All the believers were together and had everything in common. Selling their possessions and goods, they gave to anyone as he had need. Every day they continued to meet together in the temple courts. They broke bread in their homes and ate together with glad and sincere hearts, praising God and enjoying the favor of all the people. And the Lord added to their number daily those who were being saved.
Acts 2:44-47 (context)
Yesterday hurt, in all manner of different ways. My car-bike collision injuries ached worse than on Sunday, and the longer I spent sitting, the worse I felt. Then, too, the “cold” I contracted on Saturday night turned into an evil beast: I hardly slept on Sunday night, between the bruising from my fall and my congested nose.
For the first time ever, I commuted to the Bicycle Alliance completely without a bike. I took the bus and walked, which hurt, of course. As the day wore on, my bruised hip became increasingly painful, my head throbbed, I kept accidentally leaning on my bruised elbow, my nose ran, my eyes felt hot and scratchy, and I ached all over. By 2:00 in the afternoon, after having struggled through a minimal amount of work, I threw in the towel and caught the 255 back home. Most of the bus ride I spent with my eyes closed, trying to not feel my aching head and body.
When I got home, I curled up in front of the fireplace and didn’t move for three hours. By evening I had spiked a fever of 101 degrees and felt even more miserable than earlier in the day. I crawled into bed early, sent Ian to the store for NyQuil, and went to sleep early. About 10:50 I woke up drenched in sweat, took a shower, and went back to sleep. I don’t think I actually completely woke up for that shower, and I know for a fact that Ian didn’t wake up at all.
This morning I woke up feeling much better, but decided that, after the Monday misery, I would do well to stay home and rest. Turns out I actually haven’t rested much: I worked remotely for at least 4 hours, plus Ian and I drove my bike down to Pedal Dynamics to get Dean’s estimate on repair costs ($990). I left the bike at Gregg’s Cycles for a third estimate, which I’m assuming will come in right around $1,000 as well.
This afternoon a guy from Hertz called about the “incident” on Saturday. We talked about it a little bit and he asked if he could record my statement for the record. I agreed. He proceeded to ask me specific questions, which I answered as truthfully as I could in as much detail as possible. I told him exactly what I would have told the police, if they’d asked, and what I’d tell anybody else. I now have his name, phone number, and email address, which gives me a handle on Hertz. He said he would take care of all of the Hertz end of things. I agreed to email him copies of all the bike shop repair estimates, provided him with the phone number and case number for the Bellevue Police Department, and the (incorrect, as it turns out) medical report information.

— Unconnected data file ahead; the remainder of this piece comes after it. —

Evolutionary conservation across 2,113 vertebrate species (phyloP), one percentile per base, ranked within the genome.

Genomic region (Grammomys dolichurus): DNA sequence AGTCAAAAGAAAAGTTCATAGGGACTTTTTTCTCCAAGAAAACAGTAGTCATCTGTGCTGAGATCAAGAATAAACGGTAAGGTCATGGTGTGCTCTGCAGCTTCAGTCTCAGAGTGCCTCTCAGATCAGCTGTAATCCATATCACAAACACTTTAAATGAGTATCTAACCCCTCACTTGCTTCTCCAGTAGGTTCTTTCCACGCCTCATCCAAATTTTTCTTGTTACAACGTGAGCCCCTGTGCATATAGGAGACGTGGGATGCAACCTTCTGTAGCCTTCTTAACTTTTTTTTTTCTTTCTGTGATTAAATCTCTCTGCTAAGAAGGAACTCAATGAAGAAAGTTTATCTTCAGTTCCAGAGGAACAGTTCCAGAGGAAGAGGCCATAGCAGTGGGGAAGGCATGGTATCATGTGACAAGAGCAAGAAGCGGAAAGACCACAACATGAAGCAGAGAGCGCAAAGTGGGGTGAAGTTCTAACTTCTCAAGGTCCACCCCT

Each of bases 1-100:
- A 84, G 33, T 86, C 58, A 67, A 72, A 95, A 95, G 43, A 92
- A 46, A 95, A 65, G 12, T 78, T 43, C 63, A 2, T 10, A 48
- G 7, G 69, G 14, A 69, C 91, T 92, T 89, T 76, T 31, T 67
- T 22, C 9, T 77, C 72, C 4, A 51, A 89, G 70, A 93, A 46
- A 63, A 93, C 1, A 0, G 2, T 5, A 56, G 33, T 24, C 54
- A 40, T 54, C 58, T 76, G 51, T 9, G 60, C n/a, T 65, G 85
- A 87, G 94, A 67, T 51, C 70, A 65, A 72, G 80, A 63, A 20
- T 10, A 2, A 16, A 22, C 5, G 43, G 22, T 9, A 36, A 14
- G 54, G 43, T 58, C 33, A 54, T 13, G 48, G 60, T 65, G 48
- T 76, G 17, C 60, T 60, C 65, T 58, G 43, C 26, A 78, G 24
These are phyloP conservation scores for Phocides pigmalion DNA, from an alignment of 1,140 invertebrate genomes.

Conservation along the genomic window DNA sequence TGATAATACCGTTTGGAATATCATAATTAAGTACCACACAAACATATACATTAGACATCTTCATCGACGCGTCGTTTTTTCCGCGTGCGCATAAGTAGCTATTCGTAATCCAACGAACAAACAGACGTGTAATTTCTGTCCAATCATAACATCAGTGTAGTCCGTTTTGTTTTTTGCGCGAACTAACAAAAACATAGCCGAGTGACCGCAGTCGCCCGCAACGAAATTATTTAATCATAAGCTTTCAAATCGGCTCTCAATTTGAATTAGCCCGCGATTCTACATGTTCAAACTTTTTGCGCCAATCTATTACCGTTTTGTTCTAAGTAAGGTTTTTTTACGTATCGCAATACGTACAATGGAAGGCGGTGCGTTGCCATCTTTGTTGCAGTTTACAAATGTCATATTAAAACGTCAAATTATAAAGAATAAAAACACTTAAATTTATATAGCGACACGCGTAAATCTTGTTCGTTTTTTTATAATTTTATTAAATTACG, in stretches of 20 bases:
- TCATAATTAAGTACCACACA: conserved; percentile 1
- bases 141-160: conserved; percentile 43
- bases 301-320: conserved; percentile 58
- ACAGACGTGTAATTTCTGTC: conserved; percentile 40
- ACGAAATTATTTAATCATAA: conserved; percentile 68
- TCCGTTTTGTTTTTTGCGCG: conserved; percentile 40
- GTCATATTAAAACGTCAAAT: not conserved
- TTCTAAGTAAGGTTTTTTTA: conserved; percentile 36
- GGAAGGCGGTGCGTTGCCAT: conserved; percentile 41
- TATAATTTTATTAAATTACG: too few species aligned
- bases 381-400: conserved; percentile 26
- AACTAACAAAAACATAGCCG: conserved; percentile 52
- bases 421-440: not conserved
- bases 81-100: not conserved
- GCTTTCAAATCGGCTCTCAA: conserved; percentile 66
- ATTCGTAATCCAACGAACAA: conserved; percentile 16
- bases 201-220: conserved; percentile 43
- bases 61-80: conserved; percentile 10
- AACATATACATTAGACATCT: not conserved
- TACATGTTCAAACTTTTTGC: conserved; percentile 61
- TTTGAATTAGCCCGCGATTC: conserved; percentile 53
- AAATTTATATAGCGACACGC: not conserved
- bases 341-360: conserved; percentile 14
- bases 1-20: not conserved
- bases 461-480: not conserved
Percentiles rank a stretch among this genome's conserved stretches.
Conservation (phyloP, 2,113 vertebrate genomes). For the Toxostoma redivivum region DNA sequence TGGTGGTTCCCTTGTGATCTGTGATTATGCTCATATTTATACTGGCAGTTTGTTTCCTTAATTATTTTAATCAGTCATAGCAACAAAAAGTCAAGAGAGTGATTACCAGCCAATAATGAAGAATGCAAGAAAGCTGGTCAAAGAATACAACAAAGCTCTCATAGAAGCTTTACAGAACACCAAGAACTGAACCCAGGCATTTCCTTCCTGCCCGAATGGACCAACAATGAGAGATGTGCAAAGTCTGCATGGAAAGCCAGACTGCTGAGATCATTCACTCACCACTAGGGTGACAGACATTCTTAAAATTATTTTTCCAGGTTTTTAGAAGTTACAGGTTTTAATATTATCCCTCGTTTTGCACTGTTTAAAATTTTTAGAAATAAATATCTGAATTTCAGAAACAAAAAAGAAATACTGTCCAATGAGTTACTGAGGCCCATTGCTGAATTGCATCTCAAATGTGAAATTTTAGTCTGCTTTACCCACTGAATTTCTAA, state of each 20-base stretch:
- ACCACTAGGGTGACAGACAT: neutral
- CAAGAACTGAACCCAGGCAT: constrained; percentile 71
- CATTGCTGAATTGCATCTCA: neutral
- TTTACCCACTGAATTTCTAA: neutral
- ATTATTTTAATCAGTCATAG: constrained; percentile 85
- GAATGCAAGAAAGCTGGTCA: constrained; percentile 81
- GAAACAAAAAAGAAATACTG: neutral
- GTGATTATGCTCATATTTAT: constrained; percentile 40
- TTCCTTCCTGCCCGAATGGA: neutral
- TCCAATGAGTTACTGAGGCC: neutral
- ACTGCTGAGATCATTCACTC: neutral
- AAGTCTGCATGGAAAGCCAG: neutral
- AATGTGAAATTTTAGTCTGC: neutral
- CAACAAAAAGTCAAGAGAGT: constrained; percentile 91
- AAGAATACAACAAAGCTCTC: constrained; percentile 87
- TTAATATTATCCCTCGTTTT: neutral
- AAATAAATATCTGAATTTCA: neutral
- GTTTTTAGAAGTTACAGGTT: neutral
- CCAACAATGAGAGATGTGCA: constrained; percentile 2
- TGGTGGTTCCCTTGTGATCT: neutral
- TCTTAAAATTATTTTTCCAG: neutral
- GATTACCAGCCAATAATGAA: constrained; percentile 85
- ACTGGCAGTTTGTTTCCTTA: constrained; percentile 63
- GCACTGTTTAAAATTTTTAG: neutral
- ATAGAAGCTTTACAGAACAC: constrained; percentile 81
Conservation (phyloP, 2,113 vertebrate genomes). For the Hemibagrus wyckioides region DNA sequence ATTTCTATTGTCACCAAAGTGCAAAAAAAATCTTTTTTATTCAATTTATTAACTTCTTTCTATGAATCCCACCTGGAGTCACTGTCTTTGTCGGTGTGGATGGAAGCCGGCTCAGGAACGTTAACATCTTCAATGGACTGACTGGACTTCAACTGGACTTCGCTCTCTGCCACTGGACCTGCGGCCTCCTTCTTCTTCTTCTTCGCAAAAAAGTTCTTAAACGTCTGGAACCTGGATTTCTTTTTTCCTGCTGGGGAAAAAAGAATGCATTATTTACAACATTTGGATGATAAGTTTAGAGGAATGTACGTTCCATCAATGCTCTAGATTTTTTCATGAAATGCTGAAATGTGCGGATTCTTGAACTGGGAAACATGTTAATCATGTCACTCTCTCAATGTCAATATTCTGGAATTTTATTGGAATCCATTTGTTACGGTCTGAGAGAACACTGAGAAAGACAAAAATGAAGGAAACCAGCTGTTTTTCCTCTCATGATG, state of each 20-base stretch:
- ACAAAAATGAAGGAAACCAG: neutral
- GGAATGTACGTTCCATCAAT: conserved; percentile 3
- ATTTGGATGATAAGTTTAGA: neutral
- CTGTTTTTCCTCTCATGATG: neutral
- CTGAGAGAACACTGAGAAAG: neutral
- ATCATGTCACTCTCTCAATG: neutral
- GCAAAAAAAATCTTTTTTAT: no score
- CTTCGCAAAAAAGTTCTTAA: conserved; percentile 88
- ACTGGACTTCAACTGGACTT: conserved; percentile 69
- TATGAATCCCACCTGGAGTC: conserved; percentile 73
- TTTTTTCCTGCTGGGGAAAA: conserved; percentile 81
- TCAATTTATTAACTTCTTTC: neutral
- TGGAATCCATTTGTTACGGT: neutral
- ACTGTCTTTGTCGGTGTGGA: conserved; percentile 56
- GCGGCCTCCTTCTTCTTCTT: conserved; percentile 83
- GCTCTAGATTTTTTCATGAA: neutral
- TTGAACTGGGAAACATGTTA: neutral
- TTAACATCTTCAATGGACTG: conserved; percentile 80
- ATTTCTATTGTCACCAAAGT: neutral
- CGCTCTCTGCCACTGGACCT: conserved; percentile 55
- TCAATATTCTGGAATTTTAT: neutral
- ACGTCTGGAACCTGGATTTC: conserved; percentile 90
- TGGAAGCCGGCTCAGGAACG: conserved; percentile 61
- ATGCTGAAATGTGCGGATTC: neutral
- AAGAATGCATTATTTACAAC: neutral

The EMS medical incident report form really confused me. It’s a carbon copy of the form, and the guy who filled it out didn’t press down hard enough on 90% of the form, including the part where it says “Agency:” The form doesn’t say anywhere else what emergency medical response team it might have come from, and I couldn’t remember if I’d gotten it from the EMTs or the Fire Department, or which city either had come from. Some confused phone calls to the Bellevue Fire Department records people sorted it out: Bellevue Medic 3 responded, but since I didn’t have to go to the hospital, they left. It was Redmond’s Fire Department EMTs who treated me on the scene, and they’re the people who actually have the medical report I want. I called them, but nobody answered — which seemed odd — so I left a message.
This entire process is sure gonna take a long time, if only because of how hard it is to get all the paperwork in place. Come back in a month and I’m sure I’ll feel the same way, but more so.
Oh, and Ian’s job interview? He got an offer. Which he’s taking. We are super excited about that great news.